Tolstoy warned that “if you look for perfection, you’ll never be content”; but Tolstoy wasn’t a bankruptcy lawyer. In the world of secured lending, perfection is paramount. A secured lender that has not properly perfected its lien can lose its collateral and end up with unsecured status if its borrower files bankruptcy.
Such was the quandary of bondholders of the Employee Retirement System of the Commonwealth of Puerto Rico (“ERS”) when their lien on ERS revenues was challenged on perfection grounds in the ERS’ Title III case (the “ERS Case”) and a lower court ruled that the bondholders’ financing statements were defective. The First Circuit recently reversed, holding that although the initial financing statements were defective, the deficiency was cured prior to ERS’s insolvency by the filing of amended financing statements that properly perfected the lien. In its opinion, the First Circuit addressed multiple issues, including whether a financing statement properly describes collateral by referencing an unattached document. Under the facts before the Court, the answer was no.
The Uniform Commercial Code (“UCC”) controls perfection of liens on personal property. To perfect its lien on most types of personal property, a secured lender must file a financing statement with the applicable filing office providing, among other things, a collateral description. One issue the First Circuit grappled with in the ERS Case was the sufficiency of the collateral description.
The financing statements in question described the collateral as “[t]he pledged property described in the Security Agreement attached as Exhibit A hereto and by reference made a part thereof.” The attached Security Agreement described the “Pledged Property” by reference to an unattached document (the Resolution)—thus the document actually defining “Pledged Property” was not included with the financing statement, nor was it available at the UCC filing office.
The First Circuit held that the financing statements failed to sufficiently describe the collateral because: (a) the collateral was not described, even by type(s), in the financing statements or the attachments; (b) the financing statements did not tell interested parties where to find the Resolution (defining “Pledged Property”); and (c) the Resolution was not at the UCC filing office. The Court explained that “[r]equiring interested parties to contact debtors at their own expense about encumbered collateral, with no guarantee of a timely or accurate answer, would run counter to the notice purpose of the UCC.” Therefore, the First Circuit concluded that the initial financing statements were ineffective as filed and did not perfect the bondholders’ lien.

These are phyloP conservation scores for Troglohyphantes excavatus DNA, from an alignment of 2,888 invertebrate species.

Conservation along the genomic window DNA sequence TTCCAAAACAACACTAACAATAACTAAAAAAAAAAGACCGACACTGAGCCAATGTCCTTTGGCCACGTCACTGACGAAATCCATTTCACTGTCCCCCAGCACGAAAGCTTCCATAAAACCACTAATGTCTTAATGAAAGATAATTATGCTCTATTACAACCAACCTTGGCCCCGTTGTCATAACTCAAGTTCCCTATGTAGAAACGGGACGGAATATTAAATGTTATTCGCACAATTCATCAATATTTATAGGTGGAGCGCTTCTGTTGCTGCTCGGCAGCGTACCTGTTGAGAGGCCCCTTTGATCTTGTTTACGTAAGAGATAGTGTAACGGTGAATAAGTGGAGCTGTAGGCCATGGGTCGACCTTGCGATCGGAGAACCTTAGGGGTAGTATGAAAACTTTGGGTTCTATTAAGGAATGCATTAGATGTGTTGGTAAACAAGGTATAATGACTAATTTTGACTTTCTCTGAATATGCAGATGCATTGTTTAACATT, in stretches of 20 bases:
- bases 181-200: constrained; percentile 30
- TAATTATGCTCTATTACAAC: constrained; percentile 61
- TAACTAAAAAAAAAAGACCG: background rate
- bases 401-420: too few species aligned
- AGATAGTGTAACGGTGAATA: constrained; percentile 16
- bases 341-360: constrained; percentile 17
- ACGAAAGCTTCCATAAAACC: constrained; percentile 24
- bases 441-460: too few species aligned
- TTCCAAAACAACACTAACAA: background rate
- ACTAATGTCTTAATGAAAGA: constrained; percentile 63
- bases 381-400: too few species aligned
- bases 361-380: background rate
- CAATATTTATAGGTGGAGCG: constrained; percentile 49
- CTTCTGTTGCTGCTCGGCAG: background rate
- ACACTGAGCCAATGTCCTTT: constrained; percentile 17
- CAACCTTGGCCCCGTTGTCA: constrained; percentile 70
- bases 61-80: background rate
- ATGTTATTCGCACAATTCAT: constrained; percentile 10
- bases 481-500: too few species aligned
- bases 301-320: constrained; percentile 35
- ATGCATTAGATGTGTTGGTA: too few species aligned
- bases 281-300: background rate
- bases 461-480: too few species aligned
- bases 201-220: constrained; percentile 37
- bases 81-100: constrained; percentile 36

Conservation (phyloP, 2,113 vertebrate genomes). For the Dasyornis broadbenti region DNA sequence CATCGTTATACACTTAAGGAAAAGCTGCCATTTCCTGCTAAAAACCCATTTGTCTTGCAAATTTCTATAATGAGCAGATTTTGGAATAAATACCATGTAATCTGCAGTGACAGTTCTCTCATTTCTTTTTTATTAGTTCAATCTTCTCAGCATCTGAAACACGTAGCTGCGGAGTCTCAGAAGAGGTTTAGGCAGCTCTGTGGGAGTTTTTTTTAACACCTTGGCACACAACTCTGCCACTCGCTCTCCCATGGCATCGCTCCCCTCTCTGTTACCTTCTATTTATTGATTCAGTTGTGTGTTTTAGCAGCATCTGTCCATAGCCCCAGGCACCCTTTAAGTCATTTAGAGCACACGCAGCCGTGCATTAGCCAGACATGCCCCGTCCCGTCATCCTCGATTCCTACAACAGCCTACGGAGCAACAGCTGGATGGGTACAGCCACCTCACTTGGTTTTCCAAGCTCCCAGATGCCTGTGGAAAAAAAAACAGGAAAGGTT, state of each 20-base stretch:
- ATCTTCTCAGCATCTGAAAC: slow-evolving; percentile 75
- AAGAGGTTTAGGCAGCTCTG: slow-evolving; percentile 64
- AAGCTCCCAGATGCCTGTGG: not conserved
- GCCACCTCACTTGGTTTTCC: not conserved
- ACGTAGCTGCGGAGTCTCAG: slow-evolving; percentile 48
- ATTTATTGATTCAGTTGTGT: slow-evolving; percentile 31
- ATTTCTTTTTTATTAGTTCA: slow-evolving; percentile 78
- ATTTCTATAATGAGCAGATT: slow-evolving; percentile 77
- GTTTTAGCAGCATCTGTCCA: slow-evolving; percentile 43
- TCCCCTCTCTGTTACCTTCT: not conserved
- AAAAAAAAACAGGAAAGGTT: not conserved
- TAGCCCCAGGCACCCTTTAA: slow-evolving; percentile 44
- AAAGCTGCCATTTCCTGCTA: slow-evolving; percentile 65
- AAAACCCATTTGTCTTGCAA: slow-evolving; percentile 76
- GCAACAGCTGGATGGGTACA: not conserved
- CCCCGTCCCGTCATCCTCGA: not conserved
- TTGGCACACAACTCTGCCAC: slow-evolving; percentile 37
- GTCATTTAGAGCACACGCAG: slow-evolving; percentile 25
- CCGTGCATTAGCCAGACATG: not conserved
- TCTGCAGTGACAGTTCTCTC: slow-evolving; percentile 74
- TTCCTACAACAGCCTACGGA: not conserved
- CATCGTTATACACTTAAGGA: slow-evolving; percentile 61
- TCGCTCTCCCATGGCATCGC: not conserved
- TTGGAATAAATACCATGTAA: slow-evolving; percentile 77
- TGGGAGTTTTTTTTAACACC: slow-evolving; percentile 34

In sum, the First Circuit issued a clear warning to secured creditors—ensure the financing statement itself satisfies the UCC’s collateral description requirements. Relying on unattached documents runs the risk of failing the basic tenet of the UCC: to notify other creditors of a secured creditor’s interest in a debtor’s property. The First Circuit’s opinion, as well as lower court cases, do not necessarily preclude creditors from prevailing in perfection contests in circumstances where the collateral description in the filed financing statement and its attachments, though incomplete, is deemed to give sufficient notice of the type of collateral. But shortcuts in collateral description create a risk that a court will deem a financing statement ineffective, and a lien unperfected, in its entirety or as to particular types of collateral. Best practice is not to rely on defined terms in the transaction documents, particularly vague defined terms that may be argued not to connote specific types of collateral, unless the applicable definitions are also included with the financing statement, are readily publicly available or are the type expressly recognized in the UCC itself.
It should also be noted that the First Circuit separately considered whether the financing statements included the proper debtor name, another UCC requirement. While this was a big issue in the ERS Case, the holding turned on a particularly unusual set of facts and does not provide a broadly applicable takeaway—other than emphasizing the critical importance of using and maintaining the correct debtor name on a financing statement.